Hillary Clinton Spilled What Trump "Didn't Want You To Hear" About The Climate Report

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By now, you've probably already heard about President Donald Trump's reaction to his own government's U.S. Climate Assessment. Hillary Clinton also responded to the administration's federal evaluation on Twitter on Monday, saying, "The Trump administration tried to bury a federally-mandated climate change study by releasing it the Friday after Thanksgiving." In her thread, Clinton laid down key points from the assessment — and they don't paint a pretty picture.

When asked for his comment on his own administration's climate assessment, Trump said, "I don't believe it." But Clinton quoted significant bits and pieces of the report, including one part that warns, "Regional economies and industries that depend on natural resources and favorable climate conditions, such as agriculture, tourism, and fisheries, are vulnerable to the growing impacts of climate change."

Some people may already know about Trump's opinion on climate change. After all, the president has elicited criticism for his dismissal of it. In 2012, for example, Trump tweeted, "The concept of global warming was created by and for the Chinese in order to make U.S. manufacturing non-competitive." Then in June, 2017, the president withdrew the United States from the Paris Climate Agreement, saying that he represented "the citizens of Pittsburgh, not Paris."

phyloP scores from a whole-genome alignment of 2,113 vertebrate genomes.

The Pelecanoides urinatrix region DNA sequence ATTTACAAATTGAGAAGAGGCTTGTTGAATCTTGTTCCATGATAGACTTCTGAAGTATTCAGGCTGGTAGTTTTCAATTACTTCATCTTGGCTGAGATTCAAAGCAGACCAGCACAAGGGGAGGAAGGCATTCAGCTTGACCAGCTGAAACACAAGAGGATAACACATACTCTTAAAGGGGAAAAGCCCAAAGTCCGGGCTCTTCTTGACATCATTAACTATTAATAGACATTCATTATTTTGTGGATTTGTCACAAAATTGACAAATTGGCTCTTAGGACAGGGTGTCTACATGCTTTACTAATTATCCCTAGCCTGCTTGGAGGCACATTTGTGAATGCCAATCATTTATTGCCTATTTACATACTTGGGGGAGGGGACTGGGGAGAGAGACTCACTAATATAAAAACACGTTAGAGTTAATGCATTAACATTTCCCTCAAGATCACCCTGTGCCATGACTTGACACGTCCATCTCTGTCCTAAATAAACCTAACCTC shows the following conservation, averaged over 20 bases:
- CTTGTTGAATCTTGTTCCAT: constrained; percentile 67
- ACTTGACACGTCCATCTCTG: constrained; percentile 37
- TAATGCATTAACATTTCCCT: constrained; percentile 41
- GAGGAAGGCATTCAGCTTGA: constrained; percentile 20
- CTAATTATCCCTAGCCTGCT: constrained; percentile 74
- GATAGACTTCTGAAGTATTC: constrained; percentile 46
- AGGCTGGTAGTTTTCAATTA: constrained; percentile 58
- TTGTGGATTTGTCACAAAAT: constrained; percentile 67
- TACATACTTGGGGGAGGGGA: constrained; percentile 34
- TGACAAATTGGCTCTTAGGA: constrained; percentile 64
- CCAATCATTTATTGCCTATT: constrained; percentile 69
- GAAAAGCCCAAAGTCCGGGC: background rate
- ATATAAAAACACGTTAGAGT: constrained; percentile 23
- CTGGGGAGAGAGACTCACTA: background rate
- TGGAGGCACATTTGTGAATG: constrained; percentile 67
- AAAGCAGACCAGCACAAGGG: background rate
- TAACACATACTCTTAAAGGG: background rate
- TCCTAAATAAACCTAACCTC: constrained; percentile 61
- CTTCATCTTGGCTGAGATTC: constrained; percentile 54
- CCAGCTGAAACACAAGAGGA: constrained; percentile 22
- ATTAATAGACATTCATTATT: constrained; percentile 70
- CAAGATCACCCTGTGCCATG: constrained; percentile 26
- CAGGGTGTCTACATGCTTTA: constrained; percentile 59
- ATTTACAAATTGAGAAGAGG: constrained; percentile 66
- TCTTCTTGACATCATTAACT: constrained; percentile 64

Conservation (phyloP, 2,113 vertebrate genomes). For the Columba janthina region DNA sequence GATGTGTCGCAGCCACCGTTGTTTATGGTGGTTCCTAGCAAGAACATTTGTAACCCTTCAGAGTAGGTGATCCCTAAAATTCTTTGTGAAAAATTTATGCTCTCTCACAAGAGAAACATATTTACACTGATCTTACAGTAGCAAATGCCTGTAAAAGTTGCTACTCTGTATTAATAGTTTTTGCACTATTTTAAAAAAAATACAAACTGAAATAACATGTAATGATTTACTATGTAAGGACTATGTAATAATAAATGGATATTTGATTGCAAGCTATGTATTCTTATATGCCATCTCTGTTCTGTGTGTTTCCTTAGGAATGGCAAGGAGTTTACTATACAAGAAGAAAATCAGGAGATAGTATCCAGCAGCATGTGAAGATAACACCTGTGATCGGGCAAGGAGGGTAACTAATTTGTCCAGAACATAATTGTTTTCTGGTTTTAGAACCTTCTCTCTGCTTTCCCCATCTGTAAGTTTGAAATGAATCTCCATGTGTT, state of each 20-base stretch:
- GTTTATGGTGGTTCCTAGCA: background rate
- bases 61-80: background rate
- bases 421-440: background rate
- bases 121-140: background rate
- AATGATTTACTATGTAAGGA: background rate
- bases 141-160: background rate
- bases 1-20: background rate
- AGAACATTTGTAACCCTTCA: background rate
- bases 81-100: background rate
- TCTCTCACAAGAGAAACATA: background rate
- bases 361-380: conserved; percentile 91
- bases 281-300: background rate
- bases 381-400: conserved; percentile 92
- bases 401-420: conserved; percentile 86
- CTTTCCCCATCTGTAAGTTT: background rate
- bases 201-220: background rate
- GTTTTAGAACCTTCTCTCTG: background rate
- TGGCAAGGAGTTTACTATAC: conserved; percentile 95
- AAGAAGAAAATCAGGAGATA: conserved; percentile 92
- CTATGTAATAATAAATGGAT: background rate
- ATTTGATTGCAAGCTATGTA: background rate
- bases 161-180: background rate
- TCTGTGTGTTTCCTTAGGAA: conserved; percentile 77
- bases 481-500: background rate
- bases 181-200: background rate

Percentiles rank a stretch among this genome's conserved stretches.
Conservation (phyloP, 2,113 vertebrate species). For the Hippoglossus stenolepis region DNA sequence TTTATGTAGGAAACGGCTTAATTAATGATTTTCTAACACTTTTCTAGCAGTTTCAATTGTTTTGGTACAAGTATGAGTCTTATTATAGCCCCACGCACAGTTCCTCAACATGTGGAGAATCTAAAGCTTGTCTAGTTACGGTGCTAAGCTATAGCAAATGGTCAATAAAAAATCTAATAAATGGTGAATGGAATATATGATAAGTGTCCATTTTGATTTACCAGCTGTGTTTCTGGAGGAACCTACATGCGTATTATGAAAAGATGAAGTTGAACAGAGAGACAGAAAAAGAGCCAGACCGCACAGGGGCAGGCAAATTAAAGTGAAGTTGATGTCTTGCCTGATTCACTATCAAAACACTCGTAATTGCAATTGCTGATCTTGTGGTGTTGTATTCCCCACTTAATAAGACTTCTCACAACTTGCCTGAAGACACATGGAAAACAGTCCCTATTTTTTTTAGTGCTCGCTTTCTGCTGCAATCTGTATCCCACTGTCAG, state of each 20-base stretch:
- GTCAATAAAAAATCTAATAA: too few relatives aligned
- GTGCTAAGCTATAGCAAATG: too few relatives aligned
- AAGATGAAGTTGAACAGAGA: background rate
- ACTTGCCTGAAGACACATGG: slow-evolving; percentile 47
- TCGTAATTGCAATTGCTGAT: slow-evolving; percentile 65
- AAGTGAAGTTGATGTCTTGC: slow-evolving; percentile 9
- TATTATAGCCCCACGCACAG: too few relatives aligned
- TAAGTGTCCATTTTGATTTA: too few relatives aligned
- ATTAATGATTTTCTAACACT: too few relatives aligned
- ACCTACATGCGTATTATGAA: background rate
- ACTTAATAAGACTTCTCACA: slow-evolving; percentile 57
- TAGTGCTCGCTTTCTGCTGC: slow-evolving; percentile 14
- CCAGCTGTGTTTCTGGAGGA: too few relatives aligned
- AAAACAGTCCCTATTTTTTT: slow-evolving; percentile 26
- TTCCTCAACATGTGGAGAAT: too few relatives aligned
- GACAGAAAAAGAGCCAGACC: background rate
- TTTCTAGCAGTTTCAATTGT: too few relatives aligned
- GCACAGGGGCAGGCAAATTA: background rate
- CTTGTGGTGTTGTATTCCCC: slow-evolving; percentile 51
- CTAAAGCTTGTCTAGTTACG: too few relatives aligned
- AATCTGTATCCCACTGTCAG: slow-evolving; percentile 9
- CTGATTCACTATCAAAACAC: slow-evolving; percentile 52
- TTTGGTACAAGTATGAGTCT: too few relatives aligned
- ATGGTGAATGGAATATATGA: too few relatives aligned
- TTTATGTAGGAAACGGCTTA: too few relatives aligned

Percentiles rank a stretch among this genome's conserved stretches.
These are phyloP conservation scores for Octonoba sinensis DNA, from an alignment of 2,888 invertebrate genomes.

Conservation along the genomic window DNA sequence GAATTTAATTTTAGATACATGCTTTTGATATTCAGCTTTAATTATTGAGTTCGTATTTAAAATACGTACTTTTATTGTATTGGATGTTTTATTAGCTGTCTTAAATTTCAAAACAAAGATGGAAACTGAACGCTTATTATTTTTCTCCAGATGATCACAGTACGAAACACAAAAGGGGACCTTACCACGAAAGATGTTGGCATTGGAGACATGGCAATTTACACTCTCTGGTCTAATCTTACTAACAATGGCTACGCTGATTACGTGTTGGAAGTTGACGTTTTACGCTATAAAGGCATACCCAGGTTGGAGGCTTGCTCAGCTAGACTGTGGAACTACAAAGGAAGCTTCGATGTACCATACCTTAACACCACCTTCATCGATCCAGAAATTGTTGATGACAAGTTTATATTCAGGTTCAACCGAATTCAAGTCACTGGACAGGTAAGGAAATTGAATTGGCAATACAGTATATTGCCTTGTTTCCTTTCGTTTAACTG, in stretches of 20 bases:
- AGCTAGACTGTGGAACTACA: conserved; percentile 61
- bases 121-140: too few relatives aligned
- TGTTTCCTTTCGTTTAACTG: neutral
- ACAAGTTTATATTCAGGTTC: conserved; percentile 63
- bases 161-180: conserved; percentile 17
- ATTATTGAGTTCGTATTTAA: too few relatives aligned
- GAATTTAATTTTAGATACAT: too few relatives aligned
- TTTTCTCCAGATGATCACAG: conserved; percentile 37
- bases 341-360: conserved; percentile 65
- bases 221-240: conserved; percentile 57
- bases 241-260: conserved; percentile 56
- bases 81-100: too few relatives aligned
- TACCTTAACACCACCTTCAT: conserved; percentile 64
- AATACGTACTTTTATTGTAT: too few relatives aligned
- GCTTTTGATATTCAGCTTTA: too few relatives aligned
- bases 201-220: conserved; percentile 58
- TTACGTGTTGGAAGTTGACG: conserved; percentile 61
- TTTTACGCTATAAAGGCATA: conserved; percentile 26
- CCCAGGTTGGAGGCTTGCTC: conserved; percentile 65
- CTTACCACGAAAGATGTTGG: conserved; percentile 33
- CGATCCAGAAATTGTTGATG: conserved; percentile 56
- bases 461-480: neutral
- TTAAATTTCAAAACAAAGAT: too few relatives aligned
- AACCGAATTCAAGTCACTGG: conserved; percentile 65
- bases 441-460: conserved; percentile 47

Clinton didn't stop at just quoting the report on climate change and the potential dangers it carried for national economies. She quoted the assessment further, pointing out the financial perils of carbon emissions. "With continued growth in emissions at historic rates," the report notes, "annual losses in some economic sectors are projected to reach hundreds of billions of dollars by the end of the century — more than the current GDP of many U.S. states."

The former Democratic presidential candidate added, "Of course, combating climate change is about more than dollars and cents. It's a moral imperative. Our children and grandchildren deserve to live on a planet that can support their lives, liberty, and pursuit of happiness."

At one point in the report, researchers said that climate change would especially harm the indigenous people of the United States. It noted that such a volatile environment would affect indigenous people's "livelihoods and economies, including agriculture and agroforestry, fishing, recreation, and tourism."

The reason for this particular type of vulnerability, the report argues, is because Native people, compared to other communities, often rely on natural resources for "economic, cultural, and physical" benefits. A bit of good news, though, as researchers noted that indigenous people had already taken proactive means, in their own capacities, to mitigate the effect of climate change around them. Still, the report argues for more collective and broader responses to climate change.

It comes down to the basics, according to the report. Researchers argued that something so necessary and vital to life as water is under threat, too. Just some of those dangers include "intensifying droughts, increasing heavy downpours, reducing snowpack, and causing declines in surface water quality."

Considering the grave nature of the assessment, it's no surprise that Clinton quote-tweeted some of its main findings. But it's not known for sure whether Trump will pay heed to the report's troubling conclusions.